triggersTriggers

Allergies
The most common triggers for asthma are allergies. The allergic individual’s immune system over-reacts to common substances in the environment such as pollen, dust and dust-mite causing a hyper-responsiveness of the airways resulting in cough, tightness of the chest, wheezing and breathlessness. If the exposure is significantly reduced, symptoms and the need for medication are also reduced. Allergy skin or blood testing helps the patient and doctor to determine the specific offending substances and make recommendations to reduce exposure. Based upon test results, allergy injections or immunotherapy can be initiated and have been shown to reduce asthma symptoms.

Irritants
A variety of substances can irritate the nose, throat or lungs. These include cigarette smoke, air pollution, gasoline fumes, dust, aerosol spray and strong odors. Do not smoke and do not allow smoking in your home. Avoid household products and chemicals that cause symptoms.

Animal Allergies
All warm-blooded pets, including birds and rodents produce dander, saliva, feces, and urine that can cause allergic reactions and asthma. If possible remove the animal from the home. If not feasible, keep the animal out of the bedroom and keep the bedroom door shut. Place filtering material over forced air outlets and a HEPA air-filter in the bedroom. Weekly washing of cats and bi-monthly washing of dogs may help reduce allergy and asthma symptoms.

Excercise
Exercise is a common trigger for asthma. Symptoms usually begin after a few minutes of sustained effort. The asthmatic may cough, wheeze or have difficulty breathing. To prevent exercise-induced asthma, warm up for several minutes prior to strenuous exercise and pre-treat with medication. If asthma is well controlled, the asthmatic is able to exercise without limitations.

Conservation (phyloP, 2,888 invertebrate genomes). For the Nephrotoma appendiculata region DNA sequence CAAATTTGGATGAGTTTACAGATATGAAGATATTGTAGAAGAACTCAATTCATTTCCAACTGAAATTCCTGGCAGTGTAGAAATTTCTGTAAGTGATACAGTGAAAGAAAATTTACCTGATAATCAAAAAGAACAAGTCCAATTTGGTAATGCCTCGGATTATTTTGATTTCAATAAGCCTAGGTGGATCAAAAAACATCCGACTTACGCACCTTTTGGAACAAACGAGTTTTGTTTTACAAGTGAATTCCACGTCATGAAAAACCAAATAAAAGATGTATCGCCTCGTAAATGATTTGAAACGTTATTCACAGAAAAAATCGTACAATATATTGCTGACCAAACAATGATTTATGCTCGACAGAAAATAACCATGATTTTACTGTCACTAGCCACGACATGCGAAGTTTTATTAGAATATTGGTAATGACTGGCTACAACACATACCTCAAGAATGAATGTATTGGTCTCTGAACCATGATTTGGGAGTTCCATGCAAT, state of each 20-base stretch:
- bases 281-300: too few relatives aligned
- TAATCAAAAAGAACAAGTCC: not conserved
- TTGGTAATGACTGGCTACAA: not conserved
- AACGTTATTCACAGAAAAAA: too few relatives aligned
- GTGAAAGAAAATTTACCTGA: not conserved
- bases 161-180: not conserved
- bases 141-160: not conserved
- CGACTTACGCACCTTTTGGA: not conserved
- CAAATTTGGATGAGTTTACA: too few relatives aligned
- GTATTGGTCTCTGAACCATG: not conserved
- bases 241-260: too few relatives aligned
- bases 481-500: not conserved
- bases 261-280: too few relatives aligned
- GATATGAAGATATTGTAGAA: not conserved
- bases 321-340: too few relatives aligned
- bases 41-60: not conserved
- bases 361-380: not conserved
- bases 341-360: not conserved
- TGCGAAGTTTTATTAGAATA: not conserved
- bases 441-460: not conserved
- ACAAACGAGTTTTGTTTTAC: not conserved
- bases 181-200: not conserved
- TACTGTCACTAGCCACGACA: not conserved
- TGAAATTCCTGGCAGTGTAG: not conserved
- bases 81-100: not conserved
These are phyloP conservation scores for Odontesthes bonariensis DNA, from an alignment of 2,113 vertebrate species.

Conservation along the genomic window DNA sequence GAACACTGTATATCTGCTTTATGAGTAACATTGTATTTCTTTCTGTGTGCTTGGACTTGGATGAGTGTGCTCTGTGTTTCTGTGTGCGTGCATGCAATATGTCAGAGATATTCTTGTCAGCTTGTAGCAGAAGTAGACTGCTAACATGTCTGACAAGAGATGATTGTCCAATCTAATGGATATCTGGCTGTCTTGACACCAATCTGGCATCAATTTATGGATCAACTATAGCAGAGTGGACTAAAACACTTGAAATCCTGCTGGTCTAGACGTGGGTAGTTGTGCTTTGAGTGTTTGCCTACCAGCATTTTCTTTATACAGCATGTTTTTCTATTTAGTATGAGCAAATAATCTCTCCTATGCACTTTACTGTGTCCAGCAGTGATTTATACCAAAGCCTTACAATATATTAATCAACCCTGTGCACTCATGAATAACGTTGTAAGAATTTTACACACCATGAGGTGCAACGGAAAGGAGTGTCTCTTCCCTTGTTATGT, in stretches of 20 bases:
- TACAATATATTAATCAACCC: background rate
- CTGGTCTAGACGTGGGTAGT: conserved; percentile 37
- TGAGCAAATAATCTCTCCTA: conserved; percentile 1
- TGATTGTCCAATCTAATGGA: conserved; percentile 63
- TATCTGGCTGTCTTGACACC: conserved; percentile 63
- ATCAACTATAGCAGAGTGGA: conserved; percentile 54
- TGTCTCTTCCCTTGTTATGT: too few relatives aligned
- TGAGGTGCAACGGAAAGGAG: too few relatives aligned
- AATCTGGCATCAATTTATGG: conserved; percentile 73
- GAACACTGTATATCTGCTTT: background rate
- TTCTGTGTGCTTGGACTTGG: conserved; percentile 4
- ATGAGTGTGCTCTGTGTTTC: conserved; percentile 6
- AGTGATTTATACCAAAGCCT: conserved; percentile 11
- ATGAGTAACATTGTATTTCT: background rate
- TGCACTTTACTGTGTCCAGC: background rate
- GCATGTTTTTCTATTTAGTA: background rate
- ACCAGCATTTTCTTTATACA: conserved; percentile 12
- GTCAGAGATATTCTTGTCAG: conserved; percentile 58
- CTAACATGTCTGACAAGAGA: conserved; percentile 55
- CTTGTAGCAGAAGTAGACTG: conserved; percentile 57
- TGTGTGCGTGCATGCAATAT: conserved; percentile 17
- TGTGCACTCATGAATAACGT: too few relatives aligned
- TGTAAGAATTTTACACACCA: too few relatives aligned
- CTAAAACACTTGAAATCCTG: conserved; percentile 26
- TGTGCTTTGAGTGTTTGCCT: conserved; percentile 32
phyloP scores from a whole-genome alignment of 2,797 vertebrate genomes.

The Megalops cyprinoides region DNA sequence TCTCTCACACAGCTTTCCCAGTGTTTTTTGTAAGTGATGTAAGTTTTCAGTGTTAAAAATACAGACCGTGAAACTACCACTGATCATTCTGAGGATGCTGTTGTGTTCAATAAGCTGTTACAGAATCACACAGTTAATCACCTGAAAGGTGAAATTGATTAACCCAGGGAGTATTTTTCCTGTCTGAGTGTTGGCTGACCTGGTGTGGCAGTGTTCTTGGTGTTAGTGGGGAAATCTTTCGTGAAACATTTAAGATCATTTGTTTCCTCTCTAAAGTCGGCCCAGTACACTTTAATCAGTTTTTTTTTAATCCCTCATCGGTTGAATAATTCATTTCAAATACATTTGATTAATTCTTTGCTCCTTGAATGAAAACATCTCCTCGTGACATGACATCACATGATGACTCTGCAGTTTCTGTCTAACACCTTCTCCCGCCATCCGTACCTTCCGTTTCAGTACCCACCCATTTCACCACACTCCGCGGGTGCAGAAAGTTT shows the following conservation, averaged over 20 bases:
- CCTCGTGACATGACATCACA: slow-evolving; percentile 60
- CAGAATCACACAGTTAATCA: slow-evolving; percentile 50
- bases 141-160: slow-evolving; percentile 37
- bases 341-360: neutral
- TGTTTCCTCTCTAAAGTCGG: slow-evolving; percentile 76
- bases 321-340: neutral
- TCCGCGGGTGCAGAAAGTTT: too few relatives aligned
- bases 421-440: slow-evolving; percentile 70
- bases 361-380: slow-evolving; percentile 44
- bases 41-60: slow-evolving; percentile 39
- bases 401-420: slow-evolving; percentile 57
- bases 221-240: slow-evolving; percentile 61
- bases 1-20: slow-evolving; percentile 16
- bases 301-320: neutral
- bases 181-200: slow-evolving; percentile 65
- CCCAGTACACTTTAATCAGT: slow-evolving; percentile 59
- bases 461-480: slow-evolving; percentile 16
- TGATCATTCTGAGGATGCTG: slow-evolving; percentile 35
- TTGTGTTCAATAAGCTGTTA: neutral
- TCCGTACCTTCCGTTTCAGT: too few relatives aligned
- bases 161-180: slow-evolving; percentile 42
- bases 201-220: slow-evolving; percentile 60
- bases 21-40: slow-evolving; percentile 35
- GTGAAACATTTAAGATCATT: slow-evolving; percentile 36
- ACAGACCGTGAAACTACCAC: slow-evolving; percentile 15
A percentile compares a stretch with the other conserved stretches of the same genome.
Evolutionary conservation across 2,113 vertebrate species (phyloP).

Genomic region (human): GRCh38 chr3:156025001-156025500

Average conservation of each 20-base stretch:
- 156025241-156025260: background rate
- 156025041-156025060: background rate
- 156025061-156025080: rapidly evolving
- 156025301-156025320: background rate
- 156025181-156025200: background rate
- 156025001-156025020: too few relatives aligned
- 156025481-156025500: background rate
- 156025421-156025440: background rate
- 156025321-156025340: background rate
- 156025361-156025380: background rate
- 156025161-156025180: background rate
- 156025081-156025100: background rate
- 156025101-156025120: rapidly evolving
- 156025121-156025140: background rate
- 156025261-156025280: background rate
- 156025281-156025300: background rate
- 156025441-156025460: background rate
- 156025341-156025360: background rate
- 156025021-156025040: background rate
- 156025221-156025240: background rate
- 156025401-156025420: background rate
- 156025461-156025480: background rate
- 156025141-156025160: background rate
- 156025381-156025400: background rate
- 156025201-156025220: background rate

Infection
Respiratory infections (colds, flu, ans sinusitis) are likely to aggravate asthma. Your doctor will discuss changes in your usual therapy program to keep your asthma under control. Although viral infections should not be treated with antibiotics, cold symptoms may develop into a bacterial sinusitis, bronchitis or pneumonia and require antibiotic treatment. See your provider if your upper respiratory infection or asthma is worsening and or not responding to treatment.

Weather
Asthma is often intensified by a change in the weather. Interestingly, weather factors affect each asthmatic individually. There is no one type of climate that is good or bad for all asthmatics. Cold air or wind may cool and dry airways and trigger symptoms. Cover your nose and mouth with a scarf when exercising on cold and windy days.

Emotions
While asthma is not a psychological disease; emotional stress, crying and laughter can lead to changes in breathing patterns which can trigger asthma symptoms. As with any other chronic health condition, proper rest, nutrition and exercise are important to overall well-being and can help in managing asthma.

Gastroesophageal Reflux
Acid reflux from the stomach into the esophagus can cause not only heartburn and belching, but also an exacerbation of asthma symptoms. Treatment includes avoiding meals or snacks prior to bedtime, elevation of the head of the bed and medication.